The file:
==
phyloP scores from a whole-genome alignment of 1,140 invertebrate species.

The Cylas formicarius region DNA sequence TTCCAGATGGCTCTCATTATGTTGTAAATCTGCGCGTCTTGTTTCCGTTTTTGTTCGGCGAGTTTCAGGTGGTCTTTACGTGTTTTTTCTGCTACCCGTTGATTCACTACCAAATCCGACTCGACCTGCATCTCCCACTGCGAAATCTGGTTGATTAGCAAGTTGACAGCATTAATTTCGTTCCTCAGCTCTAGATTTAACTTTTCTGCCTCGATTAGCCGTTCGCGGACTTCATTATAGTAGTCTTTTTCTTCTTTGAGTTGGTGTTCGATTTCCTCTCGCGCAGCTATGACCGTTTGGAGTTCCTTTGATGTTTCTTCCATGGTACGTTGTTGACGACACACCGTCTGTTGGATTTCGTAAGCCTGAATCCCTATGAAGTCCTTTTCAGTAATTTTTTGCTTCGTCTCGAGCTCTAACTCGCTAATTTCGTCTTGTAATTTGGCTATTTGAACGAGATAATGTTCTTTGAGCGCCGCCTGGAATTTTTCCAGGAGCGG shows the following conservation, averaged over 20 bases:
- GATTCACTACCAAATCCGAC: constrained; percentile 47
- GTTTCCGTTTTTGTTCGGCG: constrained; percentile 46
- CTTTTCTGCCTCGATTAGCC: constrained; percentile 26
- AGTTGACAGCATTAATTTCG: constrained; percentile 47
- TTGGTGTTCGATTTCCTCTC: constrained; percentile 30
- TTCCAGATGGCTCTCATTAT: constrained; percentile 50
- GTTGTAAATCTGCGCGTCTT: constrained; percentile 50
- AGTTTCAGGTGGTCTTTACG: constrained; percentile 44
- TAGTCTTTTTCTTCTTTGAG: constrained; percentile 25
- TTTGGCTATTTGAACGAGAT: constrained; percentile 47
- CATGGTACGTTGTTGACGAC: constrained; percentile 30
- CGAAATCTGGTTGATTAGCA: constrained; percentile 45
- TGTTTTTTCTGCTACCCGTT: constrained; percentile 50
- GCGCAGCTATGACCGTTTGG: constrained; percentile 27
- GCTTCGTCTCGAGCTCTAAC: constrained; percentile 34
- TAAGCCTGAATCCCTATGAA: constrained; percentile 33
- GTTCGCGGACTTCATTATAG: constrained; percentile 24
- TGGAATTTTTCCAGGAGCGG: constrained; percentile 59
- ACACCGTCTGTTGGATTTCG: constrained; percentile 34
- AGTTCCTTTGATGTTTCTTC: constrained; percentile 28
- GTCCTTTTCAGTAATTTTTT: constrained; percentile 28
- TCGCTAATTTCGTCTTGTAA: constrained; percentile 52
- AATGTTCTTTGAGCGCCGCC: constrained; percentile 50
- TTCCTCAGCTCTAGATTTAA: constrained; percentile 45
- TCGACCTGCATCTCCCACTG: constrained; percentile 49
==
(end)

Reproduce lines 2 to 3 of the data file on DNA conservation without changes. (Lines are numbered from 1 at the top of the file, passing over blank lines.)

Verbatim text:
The Cylas formicarius region DNA sequence TTCCAGATGGCTCTCATTATGTTGTAAATCTGCGCGTCTTGTTTCCGTTTTTGTTCGGCGAGTTTCAGGTGGTCTTTACGTGTTTTTTCTGCTACCCGTTGATTCACTACCAAATCCGACTCGACCTGCATCTCCCACTGCGAAATCTGGTTGATTAGCAAGTTGACAGCATTAATTTCGTTCCTCAGCTCTAGATTTAACTTTTCTGCCTCGATTAGCCGTTCGCGGACTTCATTATAGTAGTCTTTTTCTTCTTTGAGTTGGTGTTCGATTTCCTCTCGCGCAGCTATGACCGTTTGGAGTTCCTTTGATGTTTCTTCCATGGTACGTTGTTGACGACACACCGTCTGTTGGATTTCGTAAGCCTGAATCCCTATGAAGTCCTTTTCAGTAATTTTTTGCTTCGTCTCGAGCTCTAACTCGCTAATTTCGTCTTGTAATTTGGCTATTTGAACGAGATAATGTTCTTTGAGCGCCGCCTGGAATTTTTCCAGGAGCGG shows the following conservation, averaged over 20 bases:
- GATTCACTACCAAATCCGAC: constrained; percentile 47